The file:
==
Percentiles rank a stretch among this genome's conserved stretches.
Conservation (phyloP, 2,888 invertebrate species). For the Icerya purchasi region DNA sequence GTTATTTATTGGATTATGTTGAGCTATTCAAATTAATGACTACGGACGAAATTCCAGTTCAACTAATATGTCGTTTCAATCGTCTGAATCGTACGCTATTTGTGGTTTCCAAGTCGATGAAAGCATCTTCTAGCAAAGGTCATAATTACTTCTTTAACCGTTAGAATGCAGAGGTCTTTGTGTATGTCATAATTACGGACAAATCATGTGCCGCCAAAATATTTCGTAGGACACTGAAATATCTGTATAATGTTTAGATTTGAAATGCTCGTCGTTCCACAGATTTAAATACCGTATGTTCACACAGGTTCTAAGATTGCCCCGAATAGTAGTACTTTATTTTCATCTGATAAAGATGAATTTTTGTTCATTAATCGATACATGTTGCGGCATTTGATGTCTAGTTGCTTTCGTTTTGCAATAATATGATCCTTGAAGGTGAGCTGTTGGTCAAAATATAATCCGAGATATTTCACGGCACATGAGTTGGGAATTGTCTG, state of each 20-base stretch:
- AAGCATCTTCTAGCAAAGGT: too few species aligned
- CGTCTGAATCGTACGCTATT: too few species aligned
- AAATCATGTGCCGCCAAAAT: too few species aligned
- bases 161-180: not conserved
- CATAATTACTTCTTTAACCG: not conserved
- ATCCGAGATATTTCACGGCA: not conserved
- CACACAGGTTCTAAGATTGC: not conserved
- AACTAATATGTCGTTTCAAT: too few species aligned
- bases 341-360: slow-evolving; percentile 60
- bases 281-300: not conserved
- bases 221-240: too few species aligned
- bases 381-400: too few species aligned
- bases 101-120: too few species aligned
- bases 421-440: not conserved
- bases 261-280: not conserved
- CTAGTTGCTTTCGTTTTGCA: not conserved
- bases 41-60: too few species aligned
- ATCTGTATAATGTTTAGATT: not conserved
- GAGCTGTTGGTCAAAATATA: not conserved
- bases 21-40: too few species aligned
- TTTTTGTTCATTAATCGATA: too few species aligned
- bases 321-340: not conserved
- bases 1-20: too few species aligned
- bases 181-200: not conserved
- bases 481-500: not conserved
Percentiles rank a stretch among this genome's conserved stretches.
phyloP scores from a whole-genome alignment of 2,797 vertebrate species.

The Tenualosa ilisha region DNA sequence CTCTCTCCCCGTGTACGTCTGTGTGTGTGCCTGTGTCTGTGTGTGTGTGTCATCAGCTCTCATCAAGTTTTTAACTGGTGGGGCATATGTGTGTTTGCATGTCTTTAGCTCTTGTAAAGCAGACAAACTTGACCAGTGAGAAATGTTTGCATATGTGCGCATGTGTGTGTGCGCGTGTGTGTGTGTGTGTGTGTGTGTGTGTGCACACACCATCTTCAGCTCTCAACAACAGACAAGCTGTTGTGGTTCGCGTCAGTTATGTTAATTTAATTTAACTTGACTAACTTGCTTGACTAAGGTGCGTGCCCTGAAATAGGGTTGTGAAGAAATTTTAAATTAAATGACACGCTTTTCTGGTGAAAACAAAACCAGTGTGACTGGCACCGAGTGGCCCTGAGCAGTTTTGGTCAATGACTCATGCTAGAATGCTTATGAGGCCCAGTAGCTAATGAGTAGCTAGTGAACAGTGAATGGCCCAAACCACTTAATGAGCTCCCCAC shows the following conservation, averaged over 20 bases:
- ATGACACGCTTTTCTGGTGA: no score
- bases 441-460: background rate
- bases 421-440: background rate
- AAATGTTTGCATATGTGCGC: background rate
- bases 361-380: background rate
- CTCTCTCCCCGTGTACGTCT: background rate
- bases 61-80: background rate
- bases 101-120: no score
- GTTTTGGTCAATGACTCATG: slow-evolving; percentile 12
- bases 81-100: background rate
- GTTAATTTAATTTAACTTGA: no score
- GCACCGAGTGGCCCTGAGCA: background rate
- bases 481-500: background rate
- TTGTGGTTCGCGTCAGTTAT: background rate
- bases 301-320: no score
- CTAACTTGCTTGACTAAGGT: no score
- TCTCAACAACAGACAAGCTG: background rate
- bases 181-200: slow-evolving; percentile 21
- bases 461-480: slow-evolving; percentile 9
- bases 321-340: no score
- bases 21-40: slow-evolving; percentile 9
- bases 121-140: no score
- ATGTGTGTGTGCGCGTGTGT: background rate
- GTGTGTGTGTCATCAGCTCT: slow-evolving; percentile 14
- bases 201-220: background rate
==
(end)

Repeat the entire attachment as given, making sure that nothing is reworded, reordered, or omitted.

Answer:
Percentiles rank a stretch among this genome's conserved stretches.
Conservation (phyloP, 2,888 invertebrate species). For the Icerya purchasi region DNA sequence GTTATTTATTGGATTATGTTGAGCTATTCAAATTAATGACTACGGACGAAATTCCAGTTCAACTAATATGTCGTTTCAATCGTCTGAATCGTACGCTATTTGTGGTTTCCAAGTCGATGAAAGCATCTTCTAGCAAAGGTCATAATTACTTCTTTAACCGTTAGAATGCAGAGGTCTTTGTGTATGTCATAATTACGGACAAATCATGTGCCGCCAAAATATTTCGTAGGACACTGAAATATCTGTATAATGTTTAGATTTGAAATGCTCGTCGTTCCACAGATTTAAATACCGTATGTTCACACAGGTTCTAAGATTGCCCCGAATAGTAGTACTTTATTTTCATCTGATAAAGATGAATTTTTGTTCATTAATCGATACATGTTGCGGCATTTGATGTCTAGTTGCTTTCGTTTTGCAATAATATGATCCTTGAAGGTGAGCTGTTGGTCAAAATATAATCCGAGATATTTCACGGCACATGAGTTGGGAATTGTCTG, state of each 20-base stretch:
- AAGCATCTTCTAGCAAAGGT: too few species aligned
- CGTCTGAATCGTACGCTATT: too few species aligned
- AAATCATGTGCCGCCAAAAT: too few species aligned
- bases 161-180: not conserved
- CATAATTACTTCTTTAACCG: not conserved
- ATCCGAGATATTTCACGGCA: not conserved
- CACACAGGTTCTAAGATTGC: not conserved
- AACTAATATGTCGTTTCAAT: too few species aligned
- bases 341-360: slow-evolving; percentile 60
- bases 281-300: not conserved
- bases 221-240: too few species aligned
- bases 381-400: too few species aligned
- bases 101-120: too few species aligned
- bases 421-440: not conserved
- bases 261-280: not conserved
- CTAGTTGCTTTCGTTTTGCA: not conserved
- bases 41-60: too few species aligned
- ATCTGTATAATGTTTAGATT: not conserved
- GAGCTGTTGGTCAAAATATA: not conserved
- bases 21-40: too few species aligned
- TTTTTGTTCATTAATCGATA: too few species aligned
- bases 321-340: not conserved
- bases 1-20: too few species aligned
- bases 181-200: not conserved
- bases 481-500: not conserved
Percentiles rank a stretch among this genome's conserved stretches.
phyloP scores from a whole-genome alignment of 2,797 vertebrate species.

The Tenualosa ilisha region DNA sequence CTCTCTCCCCGTGTACGTCTGTGTGTGTGCCTGTGTCTGTGTGTGTGTGTCATCAGCTCTCATCAAGTTTTTAACTGGTGGGGCATATGTGTGTTTGCATGTCTTTAGCTCTTGTAAAGCAGACAAACTTGACCAGTGAGAAATGTTTGCATATGTGCGCATGTGTGTGTGCGCGTGTGTGTGTGTGTGTGTGTGTGTGTGTGCACACACCATCTTCAGCTCTCAACAACAGACAAGCTGTTGTGGTTCGCGTCAGTTATGTTAATTTAATTTAACTTGACTAACTTGCTTGACTAAGGTGCGTGCCCTGAAATAGGGTTGTGAAGAAATTTTAAATTAAATGACACGCTTTTCTGGTGAAAACAAAACCAGTGTGACTGGCACCGAGTGGCCCTGAGCAGTTTTGGTCAATGACTCATGCTAGAATGCTTATGAGGCCCAGTAGCTAATGAGTAGCTAGTGAACAGTGAATGGCCCAAACCACTTAATGAGCTCCCCAC shows the following conservation, averaged over 20 bases:
- ATGACACGCTTTTCTGGTGA: no score
- bases 441-460: background rate
- bases 421-440: background rate
- AAATGTTTGCATATGTGCGC: background rate
- bases 361-380: background rate
- CTCTCTCCCCGTGTACGTCT: background rate
- bases 61-80: background rate
- bases 101-120: no score
- GTTTTGGTCAATGACTCATG: slow-evolving; percentile 12
- bases 81-100: background rate
- GTTAATTTAATTTAACTTGA: no score
- GCACCGAGTGGCCCTGAGCA: background rate
- bases 481-500: background rate
- TTGTGGTTCGCGTCAGTTAT: background rate
- bases 301-320: no score
- CTAACTTGCTTGACTAAGGT: no score
- TCTCAACAACAGACAAGCTG: background rate
- bases 181-200: slow-evolving; percentile 21
- bases 461-480: slow-evolving; percentile 9
- bases 321-340: no score
- bases 21-40: slow-evolving; percentile 9
- bases 121-140: no score
- ATGTGTGTGTGCGCGTGTGT: background rate
- GTGTGTGTGTCATCAGCTCT: slow-evolving; percentile 14
- bases 201-220: background rate